But it also enjoyed significant growth in and , well after the dollar had been tied again to gold at a lower parity. It's not obvious at all that it was the gold standard driving the movements of US industrial output during — Remember that "abandoning gold" isn't akin to shaving one's mustache.
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When a country dropped a peg, it effectively ripped off every investor who had been holding assets denominated in it. Thus it's not surprising that some countries could experience apparent prosperity — especially if we just look at the short run — by abandoning gold. For an analogy, someone who just bought an expensive house with no down payment, and who doesn't plan to apply for more loans anytime soon, could definitely gain a windfall by "abandoning his mortgage" assuming the bank couldn't seize the property. That doesn't mean it's a shot in the arm for the economy. Though of course, all analogies break down in our current crisis.
The pundits really do think "abandoning mortgages" would be a good idea right now! Part of what happened in the s was that the countries who stayed on gold were harmed when other governments reneged on their contractual obligations.
For example, one of the smoking guns in the antigold case is that the Federal Reserve had to raise interest rates after bringing them to unprecedented lows in , in response to Great Britain's abandonment of gold. These are idioms and Germany has plenty of them. Idioms are just expressions with a figurative meaning.
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In a way, they reveal the social and cultural background of a country. An English idiom may relate to an idiom in German, but they literally can be way different. So, learning idioms will definitely give you a creative sense of expressing your thoughts. Here are some of the German idioms and their meaning in English. Here are some to learn:. This is used when somebody acts like they are stronger or wealthier than others. It means that a deal is settled. Refers to those people who like to stay off the line, acting differently compared to the rest.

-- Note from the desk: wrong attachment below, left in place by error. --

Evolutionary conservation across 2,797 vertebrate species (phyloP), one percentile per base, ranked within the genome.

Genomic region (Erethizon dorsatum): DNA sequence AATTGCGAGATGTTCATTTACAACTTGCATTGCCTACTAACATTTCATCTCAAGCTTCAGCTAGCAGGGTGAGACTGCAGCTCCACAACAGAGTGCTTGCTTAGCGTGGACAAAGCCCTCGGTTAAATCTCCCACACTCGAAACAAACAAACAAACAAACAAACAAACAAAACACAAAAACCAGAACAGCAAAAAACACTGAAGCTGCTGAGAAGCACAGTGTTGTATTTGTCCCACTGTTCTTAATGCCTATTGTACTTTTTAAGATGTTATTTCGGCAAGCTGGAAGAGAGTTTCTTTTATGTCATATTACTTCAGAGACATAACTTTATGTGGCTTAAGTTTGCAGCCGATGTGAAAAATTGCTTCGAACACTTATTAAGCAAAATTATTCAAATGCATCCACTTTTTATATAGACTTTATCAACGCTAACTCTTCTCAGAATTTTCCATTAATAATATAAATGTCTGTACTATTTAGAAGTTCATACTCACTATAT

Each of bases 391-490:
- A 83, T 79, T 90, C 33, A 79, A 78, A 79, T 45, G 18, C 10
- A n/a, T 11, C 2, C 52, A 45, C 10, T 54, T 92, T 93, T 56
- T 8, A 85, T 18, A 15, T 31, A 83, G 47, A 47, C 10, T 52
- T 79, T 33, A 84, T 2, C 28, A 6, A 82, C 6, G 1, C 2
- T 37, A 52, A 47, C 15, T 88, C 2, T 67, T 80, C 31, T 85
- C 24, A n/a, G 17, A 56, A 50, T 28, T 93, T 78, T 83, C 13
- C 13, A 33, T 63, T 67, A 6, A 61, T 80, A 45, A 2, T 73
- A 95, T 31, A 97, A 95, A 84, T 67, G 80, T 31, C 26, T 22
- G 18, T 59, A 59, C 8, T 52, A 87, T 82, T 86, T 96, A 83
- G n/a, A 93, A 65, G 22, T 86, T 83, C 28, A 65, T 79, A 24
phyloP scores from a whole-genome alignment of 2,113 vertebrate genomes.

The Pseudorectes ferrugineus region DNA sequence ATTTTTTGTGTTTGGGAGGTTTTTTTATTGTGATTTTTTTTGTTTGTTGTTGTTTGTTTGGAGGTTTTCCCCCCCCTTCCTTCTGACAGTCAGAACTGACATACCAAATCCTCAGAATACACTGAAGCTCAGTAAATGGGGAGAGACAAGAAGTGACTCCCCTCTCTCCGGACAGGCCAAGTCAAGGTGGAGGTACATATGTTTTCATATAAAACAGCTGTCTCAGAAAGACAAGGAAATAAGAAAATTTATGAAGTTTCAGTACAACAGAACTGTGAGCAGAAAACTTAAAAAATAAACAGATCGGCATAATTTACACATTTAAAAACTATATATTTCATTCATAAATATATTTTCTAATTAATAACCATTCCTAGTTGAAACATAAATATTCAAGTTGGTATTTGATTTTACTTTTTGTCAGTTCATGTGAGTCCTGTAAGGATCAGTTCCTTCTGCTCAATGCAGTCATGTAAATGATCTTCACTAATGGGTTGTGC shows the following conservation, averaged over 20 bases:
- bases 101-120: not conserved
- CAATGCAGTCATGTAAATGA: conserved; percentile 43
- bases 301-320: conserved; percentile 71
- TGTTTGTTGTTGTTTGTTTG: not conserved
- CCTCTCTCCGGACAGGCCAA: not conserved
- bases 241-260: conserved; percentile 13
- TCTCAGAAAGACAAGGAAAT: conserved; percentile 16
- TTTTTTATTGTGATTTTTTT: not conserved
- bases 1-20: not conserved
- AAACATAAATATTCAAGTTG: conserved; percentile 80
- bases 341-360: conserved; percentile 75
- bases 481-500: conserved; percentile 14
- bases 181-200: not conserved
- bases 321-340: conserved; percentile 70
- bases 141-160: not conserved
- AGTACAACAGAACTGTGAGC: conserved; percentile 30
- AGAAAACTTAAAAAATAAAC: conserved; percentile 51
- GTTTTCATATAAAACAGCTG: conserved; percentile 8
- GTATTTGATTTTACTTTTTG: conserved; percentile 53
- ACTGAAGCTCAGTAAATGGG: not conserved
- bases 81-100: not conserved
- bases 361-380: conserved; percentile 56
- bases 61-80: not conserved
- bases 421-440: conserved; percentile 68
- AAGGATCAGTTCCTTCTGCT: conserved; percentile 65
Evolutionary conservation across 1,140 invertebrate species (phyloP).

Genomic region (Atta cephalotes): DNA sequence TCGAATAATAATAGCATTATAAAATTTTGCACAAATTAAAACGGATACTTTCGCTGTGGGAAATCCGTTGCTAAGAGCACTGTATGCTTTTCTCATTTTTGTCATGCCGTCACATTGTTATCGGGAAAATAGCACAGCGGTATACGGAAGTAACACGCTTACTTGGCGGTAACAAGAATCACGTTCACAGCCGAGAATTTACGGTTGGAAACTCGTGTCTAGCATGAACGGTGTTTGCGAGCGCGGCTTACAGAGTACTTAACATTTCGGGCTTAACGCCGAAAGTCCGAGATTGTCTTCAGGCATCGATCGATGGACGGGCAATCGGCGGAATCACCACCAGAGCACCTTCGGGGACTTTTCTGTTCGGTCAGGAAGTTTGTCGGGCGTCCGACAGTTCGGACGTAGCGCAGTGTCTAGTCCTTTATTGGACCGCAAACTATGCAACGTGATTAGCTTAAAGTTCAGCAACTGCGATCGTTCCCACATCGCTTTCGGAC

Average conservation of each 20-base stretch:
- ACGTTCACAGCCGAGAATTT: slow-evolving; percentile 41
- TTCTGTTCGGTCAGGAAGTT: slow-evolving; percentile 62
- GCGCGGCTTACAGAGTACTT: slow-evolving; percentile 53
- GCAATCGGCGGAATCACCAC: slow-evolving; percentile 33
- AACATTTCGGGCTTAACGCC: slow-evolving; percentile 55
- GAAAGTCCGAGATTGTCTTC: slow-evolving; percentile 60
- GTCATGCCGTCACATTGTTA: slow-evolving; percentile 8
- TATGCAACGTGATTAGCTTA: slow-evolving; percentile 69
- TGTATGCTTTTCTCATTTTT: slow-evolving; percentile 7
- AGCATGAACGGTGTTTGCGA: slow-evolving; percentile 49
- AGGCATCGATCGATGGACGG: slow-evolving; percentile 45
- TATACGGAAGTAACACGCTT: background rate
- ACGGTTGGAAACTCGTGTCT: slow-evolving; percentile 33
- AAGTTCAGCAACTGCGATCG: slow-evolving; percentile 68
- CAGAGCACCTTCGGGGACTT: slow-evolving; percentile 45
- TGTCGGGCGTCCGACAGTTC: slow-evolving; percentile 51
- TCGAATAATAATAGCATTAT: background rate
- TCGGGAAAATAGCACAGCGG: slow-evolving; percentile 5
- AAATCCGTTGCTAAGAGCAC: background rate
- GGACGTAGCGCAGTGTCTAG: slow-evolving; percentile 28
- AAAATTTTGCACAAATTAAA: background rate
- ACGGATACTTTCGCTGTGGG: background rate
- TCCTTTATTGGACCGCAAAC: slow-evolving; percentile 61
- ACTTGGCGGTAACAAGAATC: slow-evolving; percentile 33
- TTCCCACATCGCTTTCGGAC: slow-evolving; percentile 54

It may also have a positive meaning for someone who is just minding his own business.
Germany has a rich culture. For centuries it was the land of many intellectual people and greatest events. They influenced and shaped not just the culture of the old continent of Europe, but the culture of the whole globe.senjouin-kikishiro.com/images/bazaxem/3774.php
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Their traces are all over the place and history. Germany, with over 81 million residents, is the second most populated country in Europe just behind Rusia. Germans are known as hard-workers. Their attitude is cold and may seem unfriendly at first, but after all they are good people. Their favorite drink is beer. Germans annual consumption of beer per capita is litters, third worldwide.
Germany produces more than varieties of baked bread. Octoberfest, the greatest event of their favorite drink, the beer, is one of the many events that are held in Germany. Berlin Film Festival brings together film and art celebrities from all the world. Germans are very good at construction and automotive industries, making them one of the toughest competitors worldwide in these fields.
Their impact and presence in historical architecture is all over Europe Romanesque buildings, Gothics, Classicists, Baroque, Rococos and Renascences. Mostly there are old castles and religion objects. The tallest church in Germany is the Cathedral of Ulm The homeland of many famous intellectual people who left their mark in history, that they gave to the world, are people like Einstein and Mozart.
Germany is known as Das Land der Dichter und Denker the country of poets and thinkers. Another thing that will make you love Germany is their traditional delicious food. Here are 10 most known German foods:. Bratwursts are sausages from pork meat and are part of every barbeque in Germany. Most known are the ones from Nurnberg. Potatoes are considered to be typical German food. So, it is not a surprise they made a joke out of it. Germans eat at least a portion of this food in a day.